Maggie Van Ostrand
a reason U.S. elections take place right after Halloween -- politicians
figure we're so scared already by creepy haunted houses, doorbell-ringing
Draculas, and rubber-masked Osamas, that we're already psyched out
and primed to vote. That must be why candidates are getting scarier
In the far past, we voted for the candidates who told us what they
stood for, how they'd solve existing problems, and what their plans
were to prepare for the future. They also wrote their own speeches.
Not any more. Today, we're given a choice of candidates who make such
vicious statements about their opponents, one wonders if Joan Rivers
might be their speech writer. So much dirt is slung around that the
candidates have no ground left to stand on.
If they were honest, they'd say something like, "Vote for me now and
forever, baby, and just for you, I promise to name an Alaskan bridge-to-nowhere
after myself." Then again, most politicians suffer from ethics deprivation.
What choice does today's voter have except to vote for the candidate
they dislike least? We don't really want any of them, but we have
no inspirational leaders running for office.
There are probably honest politicians out there, but we never read
or hear anything about them. We can no longer believe what we read
in the papers or on the net because what is called "news" is either
slanted to serve a purpose other than that of all the people, or scandalous
goings-on leaked to the public in the nick of election time. Actually,
we can't even trust "leaks" any more, since often scandalous items
are leaked on purpose to destroy an opponent or sway public opinion.
Occasionally, these stories might even have some truth to them. But
which ones? As Winston Churchill said, "A lie gets halfway around
the world before the truth has a chance to get its pants on."
We have politicians in Washington so egomaniacal that they stick a
bridge to nowhere named after themselves at the end of an important
bill, to insure passage. How sick is that? The people end up paying
for parks and highways named after politicians. What, we have no heroes
to name bridges, parks and highways after? What about naming naming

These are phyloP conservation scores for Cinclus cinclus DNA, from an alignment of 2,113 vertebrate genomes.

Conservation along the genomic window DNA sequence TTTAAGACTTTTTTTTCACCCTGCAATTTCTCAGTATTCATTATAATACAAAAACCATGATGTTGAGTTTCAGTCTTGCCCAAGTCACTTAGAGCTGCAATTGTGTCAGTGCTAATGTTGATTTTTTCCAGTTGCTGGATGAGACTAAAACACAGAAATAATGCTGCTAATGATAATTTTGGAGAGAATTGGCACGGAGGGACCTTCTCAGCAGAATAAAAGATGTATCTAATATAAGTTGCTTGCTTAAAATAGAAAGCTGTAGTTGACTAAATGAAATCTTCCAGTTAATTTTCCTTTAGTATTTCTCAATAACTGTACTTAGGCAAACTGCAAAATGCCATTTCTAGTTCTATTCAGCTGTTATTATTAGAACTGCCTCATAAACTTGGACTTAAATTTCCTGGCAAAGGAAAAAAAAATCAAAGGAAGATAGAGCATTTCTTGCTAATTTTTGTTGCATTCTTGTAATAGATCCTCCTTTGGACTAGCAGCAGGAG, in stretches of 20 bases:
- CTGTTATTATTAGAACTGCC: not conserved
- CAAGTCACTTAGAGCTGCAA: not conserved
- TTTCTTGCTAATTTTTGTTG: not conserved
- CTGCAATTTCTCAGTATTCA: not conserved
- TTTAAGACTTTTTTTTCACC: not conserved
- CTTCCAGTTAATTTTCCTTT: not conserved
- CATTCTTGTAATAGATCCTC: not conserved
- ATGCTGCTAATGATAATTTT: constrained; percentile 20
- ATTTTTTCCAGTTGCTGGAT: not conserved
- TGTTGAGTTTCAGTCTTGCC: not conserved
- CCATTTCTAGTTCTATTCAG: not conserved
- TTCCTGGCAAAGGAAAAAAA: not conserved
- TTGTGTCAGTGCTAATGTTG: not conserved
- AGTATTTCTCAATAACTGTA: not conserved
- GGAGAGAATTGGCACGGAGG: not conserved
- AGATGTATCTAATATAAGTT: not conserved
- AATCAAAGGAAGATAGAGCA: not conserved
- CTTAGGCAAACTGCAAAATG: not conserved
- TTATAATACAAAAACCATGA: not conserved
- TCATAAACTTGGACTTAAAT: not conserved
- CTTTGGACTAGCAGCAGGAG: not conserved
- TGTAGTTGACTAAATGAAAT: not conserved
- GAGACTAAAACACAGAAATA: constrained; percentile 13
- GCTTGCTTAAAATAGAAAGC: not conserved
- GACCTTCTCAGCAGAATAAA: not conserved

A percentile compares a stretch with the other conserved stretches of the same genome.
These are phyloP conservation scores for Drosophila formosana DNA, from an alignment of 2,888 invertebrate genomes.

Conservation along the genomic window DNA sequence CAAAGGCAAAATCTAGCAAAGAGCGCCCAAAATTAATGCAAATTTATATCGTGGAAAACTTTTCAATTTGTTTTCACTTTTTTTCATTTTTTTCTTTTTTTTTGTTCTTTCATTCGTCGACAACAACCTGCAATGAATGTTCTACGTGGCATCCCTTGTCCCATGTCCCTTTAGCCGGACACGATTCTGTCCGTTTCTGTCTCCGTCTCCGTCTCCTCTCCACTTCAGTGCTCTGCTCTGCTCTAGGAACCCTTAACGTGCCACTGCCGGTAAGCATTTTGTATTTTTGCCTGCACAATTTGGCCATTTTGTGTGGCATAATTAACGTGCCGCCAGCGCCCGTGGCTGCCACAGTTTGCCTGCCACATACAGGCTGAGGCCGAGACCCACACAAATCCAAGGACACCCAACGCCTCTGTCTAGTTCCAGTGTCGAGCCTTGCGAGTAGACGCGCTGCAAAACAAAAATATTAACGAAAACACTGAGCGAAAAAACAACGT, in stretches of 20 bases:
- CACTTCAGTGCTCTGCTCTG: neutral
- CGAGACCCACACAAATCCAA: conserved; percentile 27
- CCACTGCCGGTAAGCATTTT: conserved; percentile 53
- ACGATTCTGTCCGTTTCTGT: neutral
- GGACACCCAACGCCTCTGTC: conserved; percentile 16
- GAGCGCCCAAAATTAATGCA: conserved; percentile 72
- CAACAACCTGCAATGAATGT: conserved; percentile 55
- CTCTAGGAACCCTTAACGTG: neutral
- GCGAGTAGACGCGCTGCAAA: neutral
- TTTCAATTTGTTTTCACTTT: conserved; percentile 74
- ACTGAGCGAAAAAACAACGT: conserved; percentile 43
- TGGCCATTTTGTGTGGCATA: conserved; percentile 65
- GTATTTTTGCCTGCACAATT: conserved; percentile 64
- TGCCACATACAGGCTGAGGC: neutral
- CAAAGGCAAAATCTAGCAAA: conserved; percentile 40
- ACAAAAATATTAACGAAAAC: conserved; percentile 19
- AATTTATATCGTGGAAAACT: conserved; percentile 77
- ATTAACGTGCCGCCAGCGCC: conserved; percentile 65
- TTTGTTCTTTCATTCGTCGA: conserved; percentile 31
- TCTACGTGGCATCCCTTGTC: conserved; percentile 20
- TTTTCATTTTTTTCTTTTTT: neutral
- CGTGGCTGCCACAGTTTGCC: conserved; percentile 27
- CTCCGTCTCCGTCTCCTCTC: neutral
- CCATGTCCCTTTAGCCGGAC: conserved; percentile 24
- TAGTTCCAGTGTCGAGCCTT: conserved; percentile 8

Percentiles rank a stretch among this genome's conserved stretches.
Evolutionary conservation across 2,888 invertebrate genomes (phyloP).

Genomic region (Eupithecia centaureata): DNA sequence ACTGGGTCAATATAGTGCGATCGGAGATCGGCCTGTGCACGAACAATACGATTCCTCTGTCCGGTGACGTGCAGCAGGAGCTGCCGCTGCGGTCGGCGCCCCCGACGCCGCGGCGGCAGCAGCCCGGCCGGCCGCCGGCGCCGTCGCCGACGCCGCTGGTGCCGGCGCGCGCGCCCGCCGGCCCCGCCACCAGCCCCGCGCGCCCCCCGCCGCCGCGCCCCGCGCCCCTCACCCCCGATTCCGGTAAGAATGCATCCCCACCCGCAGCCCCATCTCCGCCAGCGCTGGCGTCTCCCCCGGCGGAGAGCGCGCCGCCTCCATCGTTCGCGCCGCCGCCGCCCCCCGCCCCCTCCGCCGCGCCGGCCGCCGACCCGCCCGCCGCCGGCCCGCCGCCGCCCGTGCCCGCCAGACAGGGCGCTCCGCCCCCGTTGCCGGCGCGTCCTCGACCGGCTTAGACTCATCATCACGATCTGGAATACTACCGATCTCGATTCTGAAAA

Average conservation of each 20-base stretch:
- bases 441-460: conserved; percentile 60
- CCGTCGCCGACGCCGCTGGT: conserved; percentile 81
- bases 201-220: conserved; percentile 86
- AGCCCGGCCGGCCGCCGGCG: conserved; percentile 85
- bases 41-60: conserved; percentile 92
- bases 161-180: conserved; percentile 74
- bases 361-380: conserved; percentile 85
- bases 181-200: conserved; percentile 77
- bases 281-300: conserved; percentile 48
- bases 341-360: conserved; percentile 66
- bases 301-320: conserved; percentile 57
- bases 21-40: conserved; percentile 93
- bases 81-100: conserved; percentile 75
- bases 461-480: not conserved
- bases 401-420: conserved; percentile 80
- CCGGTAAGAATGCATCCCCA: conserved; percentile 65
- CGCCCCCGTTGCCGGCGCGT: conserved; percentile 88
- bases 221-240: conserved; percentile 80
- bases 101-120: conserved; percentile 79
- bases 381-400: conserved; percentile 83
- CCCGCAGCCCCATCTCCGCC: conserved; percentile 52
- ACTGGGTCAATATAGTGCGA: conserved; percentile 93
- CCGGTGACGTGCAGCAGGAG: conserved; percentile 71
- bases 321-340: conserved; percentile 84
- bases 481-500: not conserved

them after the brave men of Flight 93? Or some of the 9/11 firefighters?
Or Congressional Medal of Honor winners? What a idea. But no, naming
big time projects is not up to us, is it? We just pay for them.
Voting on the issues isn't much less scary either. In California,
members of both parties once voted for a cut in auto insurance rates
and it passed. However, the infamous Ninth Circuit Court of Appeals
overturned the voters' wishes. Gee, do you think maybe the insurance
companies hired a gift-bearing lobbyist? "What's that big, wooden
Trojan horse doing outside the capitol?" "Never mind, it's full of
booze and vacations and girlie girls." "Oh, cool, then wheel it in."
Californians also once voted for a state lottery, largely because
a portion of the money was to go to schools. Voters didn't know then
that for every lottery dollar given to a school, that same amount
was deducted from state funding. So when we pay property taxes, what
happens to the money supposedly going to schools? Who gets it now?
Bring in that Trojan horse.
An issue voted on and passed in the last election apparently had a
loophole rendering useless the will of the people. The item is up
for a repeat vote on November 7th, so the people are forced to vote
again for the same thing they thought they'd passed before. For all
we know, the courts may eventually overturn it as a matter of habit.
Or Trojan horses.
It sure do take the fun out of going into the voting booth. Some die
hards are still counting 2002 ballot chads in Florida. Various counties,
townships, states, have different voting apparatus than others, leaving
unanswered questions when it comes time to see who won. Why can't
we go back to the days where they gave you a paper ballot, you went
into a private, curtained booth, checked off what you wanted, and
placed your folded ballot into a locked box? There were no chads to
count, and count again. And again. That was back when dead people